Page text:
Continual reflection, self assessment, and revision of goals and activities are critical processes of effective partnerships. Evaluation studies link the relationship of family engagement to their children's educational success regardless of the socio-economic status of the family (Henderson & Berla, 1997; Keith, Keith, Troutman, Bickley, Trivette, & Singh, 1993; Chavkin, 1993; Thorkildsen & Stein, 1998).
Additional studies look at how parents stimulate and influence their children's cognitive and social development (Bempechat, 1992) and the effects of homework in the middle grades (Epstein, Herrick, & Coates, 1996). The Center on Families, Communities, Schools, and Children's Learning, Johns Hopkins and Boston University, has developed a framework for evaluating school, family, community partnerships (Epstein, 1995).
A report summarizing the findings from a survey conducted for the National Center for Education Statistics Reports also supports the benefits of family involvement in their children's learning, but identifies various barriers to engagement such as language, cultural differences, safety concerns, and lack of parental education to help with homework (National Center for Education Statistics, 1998). Various survey instruments are used to assist local education agencies in gathering reliable information about the relationship of parent involvement, student behavior, and staff attitudes (Dusewicz & Beyer, 1990; see also the Center on School, Family, and Community Partnerships' web site at http://www.csos.jhu.edu/p2000/center.htm and the web site of the National PTA at http://www.pta.org).
Schools are effectively addressing the needs of system change and how school-community relationships impact and support sustained school reform efforts (Wagner, 1993; Harvard University Graduate School of Education, 1999). The challenge is understanding how to integrate the systems, both within and outside of school, in support of education. Continuous evaluation of the component parts and the whole is essential as a guide to the process of implementing and refining school reform initiatives (Cicchinelli & Baker, 1999; Council of Chief State School Officers, 1995).
Many studies about the relationships of school, family, and community engagement to student success lack controls necessary for researchers to conclude that student performance is directly impacted (Baker & Soden, 1998). Thus, new research with rigorous, multiple methods and improved data is needed to describe the intermediate outcomes based on the overlapping spheres of influence that lead to and are essential ingredients of improved achievement for all students (Epstein & Sanders, 2000).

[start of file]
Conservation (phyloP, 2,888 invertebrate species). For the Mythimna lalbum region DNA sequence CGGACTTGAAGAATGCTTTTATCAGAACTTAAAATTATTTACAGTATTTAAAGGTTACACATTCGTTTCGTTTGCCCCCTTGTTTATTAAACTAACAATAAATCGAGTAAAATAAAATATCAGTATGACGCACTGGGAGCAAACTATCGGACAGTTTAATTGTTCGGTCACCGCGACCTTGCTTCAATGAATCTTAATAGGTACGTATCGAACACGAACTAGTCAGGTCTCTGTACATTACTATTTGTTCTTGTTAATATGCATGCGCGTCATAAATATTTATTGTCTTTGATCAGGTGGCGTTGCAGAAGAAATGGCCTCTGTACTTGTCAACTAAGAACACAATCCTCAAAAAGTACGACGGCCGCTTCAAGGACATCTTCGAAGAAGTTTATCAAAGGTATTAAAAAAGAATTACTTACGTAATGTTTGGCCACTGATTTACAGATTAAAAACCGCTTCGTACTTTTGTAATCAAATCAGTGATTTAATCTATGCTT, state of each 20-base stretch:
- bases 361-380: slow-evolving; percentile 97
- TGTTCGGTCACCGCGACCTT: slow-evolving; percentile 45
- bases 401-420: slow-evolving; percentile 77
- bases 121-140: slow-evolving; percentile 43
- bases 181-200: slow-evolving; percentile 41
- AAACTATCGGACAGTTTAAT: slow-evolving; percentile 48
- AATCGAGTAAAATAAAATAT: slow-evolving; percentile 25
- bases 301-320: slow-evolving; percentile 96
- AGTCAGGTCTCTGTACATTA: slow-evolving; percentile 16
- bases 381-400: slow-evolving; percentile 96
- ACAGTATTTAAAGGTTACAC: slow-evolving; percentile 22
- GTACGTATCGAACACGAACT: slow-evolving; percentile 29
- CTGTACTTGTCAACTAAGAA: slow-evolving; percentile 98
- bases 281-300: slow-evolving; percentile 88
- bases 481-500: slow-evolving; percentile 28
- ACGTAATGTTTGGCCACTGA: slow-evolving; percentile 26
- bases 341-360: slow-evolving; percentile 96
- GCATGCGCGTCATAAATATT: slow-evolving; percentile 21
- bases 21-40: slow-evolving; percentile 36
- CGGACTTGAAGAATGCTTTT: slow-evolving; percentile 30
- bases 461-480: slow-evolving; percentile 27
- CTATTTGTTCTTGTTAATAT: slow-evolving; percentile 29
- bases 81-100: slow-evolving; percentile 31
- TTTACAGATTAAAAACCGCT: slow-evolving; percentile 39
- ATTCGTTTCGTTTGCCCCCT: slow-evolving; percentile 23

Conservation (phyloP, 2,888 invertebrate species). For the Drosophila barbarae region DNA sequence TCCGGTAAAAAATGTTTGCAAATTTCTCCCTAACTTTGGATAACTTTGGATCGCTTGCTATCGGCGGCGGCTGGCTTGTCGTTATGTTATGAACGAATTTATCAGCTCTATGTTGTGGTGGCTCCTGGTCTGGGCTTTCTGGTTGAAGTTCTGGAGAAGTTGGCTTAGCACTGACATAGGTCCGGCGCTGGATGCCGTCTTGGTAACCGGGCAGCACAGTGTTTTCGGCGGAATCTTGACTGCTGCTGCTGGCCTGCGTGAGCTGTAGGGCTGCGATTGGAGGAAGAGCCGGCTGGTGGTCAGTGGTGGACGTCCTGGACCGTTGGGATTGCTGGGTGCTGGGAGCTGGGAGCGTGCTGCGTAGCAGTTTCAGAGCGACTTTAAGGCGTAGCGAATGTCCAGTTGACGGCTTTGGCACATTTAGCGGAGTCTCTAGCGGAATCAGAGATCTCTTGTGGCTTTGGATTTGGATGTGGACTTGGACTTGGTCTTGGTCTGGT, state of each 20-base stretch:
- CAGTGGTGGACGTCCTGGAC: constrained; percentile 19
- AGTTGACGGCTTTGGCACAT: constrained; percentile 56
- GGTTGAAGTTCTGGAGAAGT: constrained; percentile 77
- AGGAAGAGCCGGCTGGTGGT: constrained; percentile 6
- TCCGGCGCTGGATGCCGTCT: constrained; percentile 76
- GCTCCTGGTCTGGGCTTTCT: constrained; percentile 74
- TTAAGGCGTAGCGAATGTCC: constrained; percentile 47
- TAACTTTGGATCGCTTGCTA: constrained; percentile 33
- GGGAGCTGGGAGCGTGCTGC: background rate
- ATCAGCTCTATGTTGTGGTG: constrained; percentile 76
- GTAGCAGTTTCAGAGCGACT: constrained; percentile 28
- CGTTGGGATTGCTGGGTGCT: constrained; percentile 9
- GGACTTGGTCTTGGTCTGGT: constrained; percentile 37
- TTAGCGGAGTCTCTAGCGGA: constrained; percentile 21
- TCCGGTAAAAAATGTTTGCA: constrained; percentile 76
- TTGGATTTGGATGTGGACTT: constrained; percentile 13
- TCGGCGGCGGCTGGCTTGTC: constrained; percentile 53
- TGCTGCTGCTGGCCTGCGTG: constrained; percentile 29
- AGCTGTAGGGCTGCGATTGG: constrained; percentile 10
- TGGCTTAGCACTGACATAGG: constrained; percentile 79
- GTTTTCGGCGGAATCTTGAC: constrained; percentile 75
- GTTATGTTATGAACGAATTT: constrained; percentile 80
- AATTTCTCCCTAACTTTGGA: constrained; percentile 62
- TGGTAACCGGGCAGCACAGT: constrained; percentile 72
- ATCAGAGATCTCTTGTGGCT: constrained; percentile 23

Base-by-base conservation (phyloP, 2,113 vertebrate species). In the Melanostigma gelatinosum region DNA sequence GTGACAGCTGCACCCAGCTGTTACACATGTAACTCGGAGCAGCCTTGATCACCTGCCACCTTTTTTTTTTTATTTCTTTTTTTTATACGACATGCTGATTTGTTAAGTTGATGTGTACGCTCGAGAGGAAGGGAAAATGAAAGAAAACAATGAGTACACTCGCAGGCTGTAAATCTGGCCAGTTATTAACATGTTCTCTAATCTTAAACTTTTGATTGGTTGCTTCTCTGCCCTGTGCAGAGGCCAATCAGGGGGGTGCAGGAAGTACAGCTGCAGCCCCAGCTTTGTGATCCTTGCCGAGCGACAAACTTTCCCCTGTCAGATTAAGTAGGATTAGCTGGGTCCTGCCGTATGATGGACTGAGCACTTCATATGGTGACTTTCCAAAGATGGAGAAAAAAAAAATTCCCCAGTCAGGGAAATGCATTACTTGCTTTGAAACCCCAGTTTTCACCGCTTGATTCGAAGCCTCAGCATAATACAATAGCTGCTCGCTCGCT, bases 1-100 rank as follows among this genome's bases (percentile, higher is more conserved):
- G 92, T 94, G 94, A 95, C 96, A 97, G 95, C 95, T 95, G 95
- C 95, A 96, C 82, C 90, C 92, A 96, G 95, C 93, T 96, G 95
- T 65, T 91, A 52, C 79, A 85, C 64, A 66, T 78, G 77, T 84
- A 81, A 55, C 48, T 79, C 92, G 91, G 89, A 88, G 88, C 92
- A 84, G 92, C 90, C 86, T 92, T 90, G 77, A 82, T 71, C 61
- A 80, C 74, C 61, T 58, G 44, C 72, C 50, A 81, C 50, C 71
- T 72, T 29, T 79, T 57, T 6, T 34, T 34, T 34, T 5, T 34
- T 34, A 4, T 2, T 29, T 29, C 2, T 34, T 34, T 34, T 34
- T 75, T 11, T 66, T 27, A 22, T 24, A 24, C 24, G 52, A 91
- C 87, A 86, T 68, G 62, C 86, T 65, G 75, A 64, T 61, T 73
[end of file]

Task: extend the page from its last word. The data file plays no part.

Baker, A.J., & Soden, L.M. (1998, April). The challenges of parent involvement research. ERIC/CUE Digest Number 134. (ERIC Document Reproduction Service No. ED419030)
Bempechat, J. (1992, Fall/Winter). The role of parent involvement in children's academic achievement. The School Community Journal, 2(2), 31-41.
Chavkin, N.F. (Ed.). (1993). Families and schools in a pluralistic society. Albany, NY: State University of New York Press.
Cicchinelli, L.F., & Barley, Z. (1999). Evaluating for success: Comprehensive school reform: An evaluation guide for districts and schools. Aurora, CO: MCREL.
Council of Chief State School Officers. (1995). Ensuring student success through collaboration project. Interagency data systems for accountability. Issue Brief (On-line). Retrieved October 13, 2000 from the World Wide Web: http://www.ccsso.org/ibspr951.html
Dusewicz, R.A., & Beyer, F.S. (1990). Dimensions of excellence scales: Survey instruments for school improvement. Philadelphia, PA: Research for Better Schools.
Epstein, J.L. (1995, May). School/family/community partnerships: Caring for the families we share. Phi Delta Kappan, 701-712.
Epstein, J.L., Herrick, S.C., & Coates, L. (1996). Effects of summer home learning packets on student achievement in language arts in the middle grades. School Effectiveness and School Improvement, 7(4), 383-410.
Epstein, J.L., & Sanders, M.G. (2000). Connecting home, school, and community: New directions for social research. In M. T. Hallinan (Ed.), Handbook of the sociology of education. New York: Kluwer Academic/Plenum Publishers.
Harvard University Graduate School of Education. (1999, March). Full service schools: New practices and policies for children, youth and families. Cambridge, MA: Author.
Henderson, A.T., & Berla, N. (Eds.). (1997). A new generation of evidence: The family is critical to student achievement. Washington, DC: Center for Law and Education.
Keith, T.Z., Keith, P.B., Troutman, G.C., Bickley, P.G., trivette, P.S., & Singh, K. (1993). Does parental involvement affect eight-grade student achievement? Structural analysis of national data. School Psychology Review, 22(3), 474-496.
National Center for Education Statistics. (1998, January). Parent involvement in children's education: Efforts by public elementary schools. (Statistical Analysis Report). Washington, DC: U.S. Department of Education.
Thorkildsen, R., & Scott Stein, Melanie R. (1998, December). Is parent involvement related to student achievement? Exploring the evidence. PDK International -- Research Bulletin #22 (On-line). Retrieved February 16, 2000 from the World Wide Web: http://pdkintl.org/edres/resbul22.htm
Wagner, T. (1993, September). Systemic change: Rethinking the purpose of school. Educational Leadership (On-line), 51(1). Retrieved October 13, 2000 from the World Wide Web: http://www.ascd.org/readingroom/edlead/9309/wagner.html